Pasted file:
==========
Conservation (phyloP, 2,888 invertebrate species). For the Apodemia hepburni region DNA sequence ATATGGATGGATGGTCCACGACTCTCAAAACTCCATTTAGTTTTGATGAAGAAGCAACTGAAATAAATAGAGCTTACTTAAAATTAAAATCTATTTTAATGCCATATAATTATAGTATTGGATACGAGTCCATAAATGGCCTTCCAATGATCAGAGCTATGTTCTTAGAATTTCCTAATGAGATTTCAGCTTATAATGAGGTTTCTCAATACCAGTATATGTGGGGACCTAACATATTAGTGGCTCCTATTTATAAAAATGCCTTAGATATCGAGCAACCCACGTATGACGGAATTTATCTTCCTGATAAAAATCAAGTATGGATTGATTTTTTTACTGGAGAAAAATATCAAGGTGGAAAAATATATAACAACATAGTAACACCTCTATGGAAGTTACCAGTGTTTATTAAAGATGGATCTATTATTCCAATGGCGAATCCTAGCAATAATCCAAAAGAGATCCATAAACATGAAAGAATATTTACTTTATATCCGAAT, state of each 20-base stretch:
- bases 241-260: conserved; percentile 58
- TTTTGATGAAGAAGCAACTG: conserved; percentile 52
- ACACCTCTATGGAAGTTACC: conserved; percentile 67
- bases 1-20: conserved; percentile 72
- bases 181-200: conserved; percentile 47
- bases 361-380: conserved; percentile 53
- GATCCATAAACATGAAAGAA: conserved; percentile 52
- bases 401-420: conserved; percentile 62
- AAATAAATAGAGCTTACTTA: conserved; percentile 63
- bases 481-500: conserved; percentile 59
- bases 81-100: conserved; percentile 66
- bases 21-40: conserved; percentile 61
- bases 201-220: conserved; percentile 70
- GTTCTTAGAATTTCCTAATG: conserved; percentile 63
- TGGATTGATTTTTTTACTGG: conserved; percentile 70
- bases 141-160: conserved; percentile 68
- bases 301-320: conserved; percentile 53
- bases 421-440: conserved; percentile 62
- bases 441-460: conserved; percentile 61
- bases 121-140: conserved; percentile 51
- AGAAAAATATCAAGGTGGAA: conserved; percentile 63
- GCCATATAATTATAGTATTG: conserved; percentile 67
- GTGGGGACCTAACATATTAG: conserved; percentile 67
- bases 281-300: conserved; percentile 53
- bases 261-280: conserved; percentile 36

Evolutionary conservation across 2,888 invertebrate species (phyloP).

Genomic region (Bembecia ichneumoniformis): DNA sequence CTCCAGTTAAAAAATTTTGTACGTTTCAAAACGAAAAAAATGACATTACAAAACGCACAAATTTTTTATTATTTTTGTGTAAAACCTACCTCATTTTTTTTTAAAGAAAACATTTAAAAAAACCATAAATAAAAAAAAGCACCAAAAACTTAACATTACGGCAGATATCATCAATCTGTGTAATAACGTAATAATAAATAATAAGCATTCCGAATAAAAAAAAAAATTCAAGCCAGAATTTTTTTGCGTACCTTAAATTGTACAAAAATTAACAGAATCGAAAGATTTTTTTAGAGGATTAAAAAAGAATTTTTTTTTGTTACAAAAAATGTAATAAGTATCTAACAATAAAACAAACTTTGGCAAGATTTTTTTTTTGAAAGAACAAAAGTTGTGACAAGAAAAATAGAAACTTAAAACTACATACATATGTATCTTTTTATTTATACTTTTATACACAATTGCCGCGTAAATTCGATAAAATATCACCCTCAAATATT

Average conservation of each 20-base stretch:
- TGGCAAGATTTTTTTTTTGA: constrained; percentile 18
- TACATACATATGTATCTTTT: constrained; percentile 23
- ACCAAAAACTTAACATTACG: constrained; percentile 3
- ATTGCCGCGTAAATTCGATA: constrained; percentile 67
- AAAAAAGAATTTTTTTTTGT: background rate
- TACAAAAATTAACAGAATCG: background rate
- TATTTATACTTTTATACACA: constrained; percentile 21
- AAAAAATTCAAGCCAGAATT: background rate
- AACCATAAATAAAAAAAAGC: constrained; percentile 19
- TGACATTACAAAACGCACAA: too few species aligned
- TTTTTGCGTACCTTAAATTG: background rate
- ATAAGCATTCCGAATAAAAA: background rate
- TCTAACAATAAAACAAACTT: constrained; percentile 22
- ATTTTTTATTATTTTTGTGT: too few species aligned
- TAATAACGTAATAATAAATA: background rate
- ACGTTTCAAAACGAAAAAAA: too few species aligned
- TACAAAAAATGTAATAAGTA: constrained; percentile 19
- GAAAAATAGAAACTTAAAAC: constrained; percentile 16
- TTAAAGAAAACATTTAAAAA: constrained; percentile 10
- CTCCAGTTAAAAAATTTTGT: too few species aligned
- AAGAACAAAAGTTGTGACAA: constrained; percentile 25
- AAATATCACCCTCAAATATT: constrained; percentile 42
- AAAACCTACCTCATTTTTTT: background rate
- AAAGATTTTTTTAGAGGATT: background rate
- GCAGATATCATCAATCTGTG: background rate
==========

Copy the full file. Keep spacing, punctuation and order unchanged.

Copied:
Conservation (phyloP, 2,888 invertebrate species). For the Apodemia hepburni region DNA sequence ATATGGATGGATGGTCCACGACTCTCAAAACTCCATTTAGTTTTGATGAAGAAGCAACTGAAATAAATAGAGCTTACTTAAAATTAAAATCTATTTTAATGCCATATAATTATAGTATTGGATACGAGTCCATAAATGGCCTTCCAATGATCAGAGCTATGTTCTTAGAATTTCCTAATGAGATTTCAGCTTATAATGAGGTTTCTCAATACCAGTATATGTGGGGACCTAACATATTAGTGGCTCCTATTTATAAAAATGCCTTAGATATCGAGCAACCCACGTATGACGGAATTTATCTTCCTGATAAAAATCAAGTATGGATTGATTTTTTTACTGGAGAAAAATATCAAGGTGGAAAAATATATAACAACATAGTAACACCTCTATGGAAGTTACCAGTGTTTATTAAAGATGGATCTATTATTCCAATGGCGAATCCTAGCAATAATCCAAAAGAGATCCATAAACATGAAAGAATATTTACTTTATATCCGAAT, state of each 20-base stretch:
- bases 241-260: conserved; percentile 58
- TTTTGATGAAGAAGCAACTG: conserved; percentile 52
- ACACCTCTATGGAAGTTACC: conserved; percentile 67
- bases 1-20: conserved; percentile 72
- bases 181-200: conserved; percentile 47
- bases 361-380: conserved; percentile 53
- GATCCATAAACATGAAAGAA: conserved; percentile 52
- bases 401-420: conserved; percentile 62
- AAATAAATAGAGCTTACTTA: conserved; percentile 63
- bases 481-500: conserved; percentile 59
- bases 81-100: conserved; percentile 66
- bases 21-40: conserved; percentile 61
- bases 201-220: conserved; percentile 70
- GTTCTTAGAATTTCCTAATG: conserved; percentile 63
- TGGATTGATTTTTTTACTGG: conserved; percentile 70
- bases 141-160: conserved; percentile 68
- bases 301-320: conserved; percentile 53
- bases 421-440: conserved; percentile 62
- bases 441-460: conserved; percentile 61
- bases 121-140: conserved; percentile 51
- AGAAAAATATCAAGGTGGAA: conserved; percentile 63
- GCCATATAATTATAGTATTG: conserved; percentile 67
- GTGGGGACCTAACATATTAG: conserved; percentile 67
- bases 281-300: conserved; percentile 53
- bases 261-280: conserved; percentile 36

Evolutionary conservation across 2,888 invertebrate species (phyloP).

Genomic region (Bembecia ichneumoniformis): DNA sequence CTCCAGTTAAAAAATTTTGTACGTTTCAAAACGAAAAAAATGACATTACAAAACGCACAAATTTTTTATTATTTTTGTGTAAAACCTACCTCATTTTTTTTTAAAGAAAACATTTAAAAAAACCATAAATAAAAAAAAGCACCAAAAACTTAACATTACGGCAGATATCATCAATCTGTGTAATAACGTAATAATAAATAATAAGCATTCCGAATAAAAAAAAAAATTCAAGCCAGAATTTTTTTGCGTACCTTAAATTGTACAAAAATTAACAGAATCGAAAGATTTTTTTAGAGGATTAAAAAAGAATTTTTTTTTGTTACAAAAAATGTAATAAGTATCTAACAATAAAACAAACTTTGGCAAGATTTTTTTTTTGAAAGAACAAAAGTTGTGACAAGAAAAATAGAAACTTAAAACTACATACATATGTATCTTTTTATTTATACTTTTATACACAATTGCCGCGTAAATTCGATAAAATATCACCCTCAAATATT

Average conservation of each 20-base stretch:
- TGGCAAGATTTTTTTTTTGA: constrained; percentile 18
- TACATACATATGTATCTTTT: constrained; percentile 23
- ACCAAAAACTTAACATTACG: constrained; percentile 3
- ATTGCCGCGTAAATTCGATA: constrained; percentile 67
- AAAAAAGAATTTTTTTTTGT: background rate
- TACAAAAATTAACAGAATCG: background rate
- TATTTATACTTTTATACACA: constrained; percentile 21
- AAAAAATTCAAGCCAGAATT: background rate
- AACCATAAATAAAAAAAAGC: constrained; percentile 19
- TGACATTACAAAACGCACAA: too few species aligned
- TTTTTGCGTACCTTAAATTG: background rate
- ATAAGCATTCCGAATAAAAA: background rate
- TCTAACAATAAAACAAACTT: constrained; percentile 22
- ATTTTTTATTATTTTTGTGT: too few species aligned
- TAATAACGTAATAATAAATA: background rate
- ACGTTTCAAAACGAAAAAAA: too few species aligned
- TACAAAAAATGTAATAAGTA: constrained; percentile 19
- GAAAAATAGAAACTTAAAAC: constrained; percentile 16
- TTAAAGAAAACATTTAAAAA: constrained; percentile 10
- CTCCAGTTAAAAAATTTTGT: too few species aligned
- AAGAACAAAAGTTGTGACAA: constrained; percentile 25
- AAATATCACCCTCAAATATT: constrained; percentile 42
- AAAACCTACCTCATTTTTTT: background rate
- AAAGATTTTTTTAGAGGATT: background rate
- GCAGATATCATCAATCTGTG: background rate